Prime Minister of Australia

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The Prime Minister of Australia is the head of government of the Commonwealth of Australia, holding office on commission from the Governor-General of Australia. The office of prime minister is, in practice, the most powerful political office in Australia. Despite being at the apex of executive government in the country, the office of Prime Minister is not mentioned in the Constitution of Australia specifically[nb 1] and exists through an unwritten constitutional convention.

Barring exceptional circumstances, the prime minister is always the leader of the political party or coalition with majority support in the House of Representatives. The only case where a senator was appointed prime minister was that of John Gorton, who subsequently resigned his Senate position and was elected as a member of the House of Representatives (Senator George Pearce was acting prime minister for seven months in 1916 while Billy Hughes was overseas).[1]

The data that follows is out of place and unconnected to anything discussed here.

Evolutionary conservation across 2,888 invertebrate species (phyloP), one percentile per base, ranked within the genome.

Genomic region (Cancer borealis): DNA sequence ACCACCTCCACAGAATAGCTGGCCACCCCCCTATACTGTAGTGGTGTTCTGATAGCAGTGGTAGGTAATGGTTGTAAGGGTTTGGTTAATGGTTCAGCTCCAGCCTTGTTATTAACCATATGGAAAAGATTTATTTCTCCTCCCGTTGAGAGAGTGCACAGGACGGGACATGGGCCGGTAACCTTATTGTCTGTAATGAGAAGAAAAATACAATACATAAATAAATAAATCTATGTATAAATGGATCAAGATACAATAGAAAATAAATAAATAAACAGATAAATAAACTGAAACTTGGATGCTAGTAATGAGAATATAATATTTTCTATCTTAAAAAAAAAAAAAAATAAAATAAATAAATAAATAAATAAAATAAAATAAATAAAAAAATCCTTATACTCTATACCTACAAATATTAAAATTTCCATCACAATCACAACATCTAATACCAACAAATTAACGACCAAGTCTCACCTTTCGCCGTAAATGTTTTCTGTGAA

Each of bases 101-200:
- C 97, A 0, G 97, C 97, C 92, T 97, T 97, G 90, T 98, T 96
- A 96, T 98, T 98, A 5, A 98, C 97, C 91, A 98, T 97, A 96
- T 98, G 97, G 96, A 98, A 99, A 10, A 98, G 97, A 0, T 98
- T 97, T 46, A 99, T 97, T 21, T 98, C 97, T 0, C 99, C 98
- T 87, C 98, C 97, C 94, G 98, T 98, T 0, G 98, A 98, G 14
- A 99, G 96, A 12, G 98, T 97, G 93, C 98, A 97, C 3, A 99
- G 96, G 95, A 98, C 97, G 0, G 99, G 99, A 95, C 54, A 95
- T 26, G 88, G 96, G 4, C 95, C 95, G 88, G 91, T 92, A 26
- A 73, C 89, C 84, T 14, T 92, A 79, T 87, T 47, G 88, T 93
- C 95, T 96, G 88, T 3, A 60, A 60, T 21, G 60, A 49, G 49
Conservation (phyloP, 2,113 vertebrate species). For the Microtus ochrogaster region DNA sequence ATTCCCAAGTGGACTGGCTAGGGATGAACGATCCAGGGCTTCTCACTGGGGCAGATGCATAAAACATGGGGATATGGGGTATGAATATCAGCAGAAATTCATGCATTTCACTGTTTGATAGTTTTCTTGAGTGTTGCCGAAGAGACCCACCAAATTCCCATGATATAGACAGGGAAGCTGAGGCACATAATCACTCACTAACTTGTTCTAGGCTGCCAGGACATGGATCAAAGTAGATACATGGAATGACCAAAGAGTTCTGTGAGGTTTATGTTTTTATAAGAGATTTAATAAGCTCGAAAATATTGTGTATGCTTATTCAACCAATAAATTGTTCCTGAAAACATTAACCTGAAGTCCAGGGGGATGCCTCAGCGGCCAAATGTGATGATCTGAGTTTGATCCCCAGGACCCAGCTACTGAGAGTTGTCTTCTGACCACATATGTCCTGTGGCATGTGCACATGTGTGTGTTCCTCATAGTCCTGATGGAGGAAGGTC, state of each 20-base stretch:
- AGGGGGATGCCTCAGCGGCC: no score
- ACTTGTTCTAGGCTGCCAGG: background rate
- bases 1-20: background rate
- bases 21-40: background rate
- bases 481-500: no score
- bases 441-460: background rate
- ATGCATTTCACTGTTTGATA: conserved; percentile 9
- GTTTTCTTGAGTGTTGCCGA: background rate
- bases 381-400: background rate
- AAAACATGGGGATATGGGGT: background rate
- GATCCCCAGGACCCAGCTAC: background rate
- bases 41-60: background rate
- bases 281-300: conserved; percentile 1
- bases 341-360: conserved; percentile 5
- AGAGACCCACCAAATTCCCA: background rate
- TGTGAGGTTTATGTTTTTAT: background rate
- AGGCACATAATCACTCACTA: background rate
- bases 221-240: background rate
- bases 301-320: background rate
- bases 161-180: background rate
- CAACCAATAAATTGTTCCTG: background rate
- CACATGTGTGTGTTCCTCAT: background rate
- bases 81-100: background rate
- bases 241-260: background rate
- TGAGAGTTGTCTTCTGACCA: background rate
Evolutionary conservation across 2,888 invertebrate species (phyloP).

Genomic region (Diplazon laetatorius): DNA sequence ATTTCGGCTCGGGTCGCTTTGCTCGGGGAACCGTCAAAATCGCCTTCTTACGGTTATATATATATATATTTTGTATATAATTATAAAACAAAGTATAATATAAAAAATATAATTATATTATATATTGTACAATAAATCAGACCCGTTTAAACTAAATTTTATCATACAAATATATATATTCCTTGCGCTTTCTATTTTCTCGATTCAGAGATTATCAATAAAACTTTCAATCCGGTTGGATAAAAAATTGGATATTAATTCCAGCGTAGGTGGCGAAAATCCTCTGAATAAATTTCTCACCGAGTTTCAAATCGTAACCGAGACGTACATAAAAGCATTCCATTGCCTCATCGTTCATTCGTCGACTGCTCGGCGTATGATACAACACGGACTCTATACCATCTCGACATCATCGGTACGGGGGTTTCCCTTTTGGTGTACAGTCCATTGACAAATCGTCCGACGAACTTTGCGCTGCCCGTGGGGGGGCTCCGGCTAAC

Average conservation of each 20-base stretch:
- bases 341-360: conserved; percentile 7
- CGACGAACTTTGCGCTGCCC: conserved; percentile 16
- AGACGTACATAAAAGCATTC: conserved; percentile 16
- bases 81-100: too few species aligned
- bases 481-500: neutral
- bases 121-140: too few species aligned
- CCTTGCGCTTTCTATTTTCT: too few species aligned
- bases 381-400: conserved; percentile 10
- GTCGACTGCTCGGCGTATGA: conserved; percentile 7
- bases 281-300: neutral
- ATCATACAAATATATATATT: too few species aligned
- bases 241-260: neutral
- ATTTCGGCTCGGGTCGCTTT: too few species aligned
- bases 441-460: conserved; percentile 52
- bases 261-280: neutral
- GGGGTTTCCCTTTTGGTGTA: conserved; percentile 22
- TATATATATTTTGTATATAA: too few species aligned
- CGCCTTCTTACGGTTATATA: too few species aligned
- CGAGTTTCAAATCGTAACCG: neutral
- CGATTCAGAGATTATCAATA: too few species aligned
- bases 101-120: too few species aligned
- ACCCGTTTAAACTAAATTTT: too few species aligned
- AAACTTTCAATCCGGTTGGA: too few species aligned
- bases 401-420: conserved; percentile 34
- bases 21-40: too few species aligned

Julia Gillard is the current Prime Minister. She is the leader of the Australian Labor Party, which holds a majority (with the support of 3 Independents and 1 Green) in the House of Representatives since the 2010 federal election. She is also the first female Prime Minister of Australia.

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